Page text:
In this project we lay the scientific foundations of a health impact assessment (HIA) tool that will be readily applied to a wide variety of urban settings in Low or Middle Income Countries (LMICs) to estimate health impacts of transport choices.
Globally, transport is a major contributor to the determinants of population health. These impacts are at their starkest in LMICs with rapidly increasing urbanisation and motorisation. The burden of road traffic injuries (RTIs) is predicted to rise globally from the 9th to 7th leading cause of death. In India there are an estimated 200,000 deaths per year, while Africa has the highest per capita burden. Urban outdoor air pollution (AP) also poses a large burden, greatest in Asia. The contribution of road transport to AP concentrations varies considerably, both between and within countries, but even where the percentage is small impacts can be large. At the same time LMICs face a growing burden of chronic diseases associated with lack of physical activity (PA). For example around 30% of the adult population are inactive in Brazil.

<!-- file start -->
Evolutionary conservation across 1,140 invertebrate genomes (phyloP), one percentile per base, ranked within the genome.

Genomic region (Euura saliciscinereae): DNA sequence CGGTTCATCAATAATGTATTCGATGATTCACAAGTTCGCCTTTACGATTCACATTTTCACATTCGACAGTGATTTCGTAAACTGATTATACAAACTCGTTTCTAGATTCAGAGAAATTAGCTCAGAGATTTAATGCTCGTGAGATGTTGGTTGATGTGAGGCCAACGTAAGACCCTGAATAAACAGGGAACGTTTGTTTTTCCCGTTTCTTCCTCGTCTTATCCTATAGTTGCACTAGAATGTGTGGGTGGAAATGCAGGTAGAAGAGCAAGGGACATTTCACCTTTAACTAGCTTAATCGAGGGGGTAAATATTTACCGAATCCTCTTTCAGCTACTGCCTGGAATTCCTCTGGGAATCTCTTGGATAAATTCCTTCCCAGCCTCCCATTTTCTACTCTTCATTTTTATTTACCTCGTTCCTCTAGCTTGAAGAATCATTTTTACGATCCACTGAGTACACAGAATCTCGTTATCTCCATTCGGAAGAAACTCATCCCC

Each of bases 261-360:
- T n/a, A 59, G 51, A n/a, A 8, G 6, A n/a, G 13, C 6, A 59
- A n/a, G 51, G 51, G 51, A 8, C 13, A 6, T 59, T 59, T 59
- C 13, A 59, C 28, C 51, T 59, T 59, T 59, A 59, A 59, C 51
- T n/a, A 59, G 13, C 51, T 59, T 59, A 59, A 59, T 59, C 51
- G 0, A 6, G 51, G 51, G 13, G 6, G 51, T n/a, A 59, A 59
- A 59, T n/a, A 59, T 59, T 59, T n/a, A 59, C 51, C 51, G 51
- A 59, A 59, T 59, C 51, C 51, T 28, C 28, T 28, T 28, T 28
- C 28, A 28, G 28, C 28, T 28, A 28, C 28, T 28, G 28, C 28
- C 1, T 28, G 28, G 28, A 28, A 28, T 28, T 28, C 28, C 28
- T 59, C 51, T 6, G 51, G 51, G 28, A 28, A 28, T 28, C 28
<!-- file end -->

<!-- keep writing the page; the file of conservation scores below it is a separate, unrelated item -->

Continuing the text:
TIGTHAT is funded by an MRC Global Challenge Foundation Award and runs from April 2017 to March 2019.
TIGTHAT is a collaboration between:
- University of Cambridge (Dr James Woodcock, Dr Soren Brage, Dr Marko Tainio, Dr Rahul Goel)
- University of Chicago (Dr Kavi Bhalla)
- CRONICA Centre of Excellence for Chronic Diseases (Dr Jaime Miranda)
- Imperial College London (Dr Audrey de Nazelle)
- Indian Institute of Technology, Delhi (Prof Geetam Tiwari)
- Indian Institute of Science, Bengaluru (Dr Ashish Verma)
- University of Sao Paulo (Dr Nelson Gouveia)
- With support from the:
- World Resources Institute/ Embarq (Dr Benjamin Welle)
- World Health Organization (Dr Carlos Dora)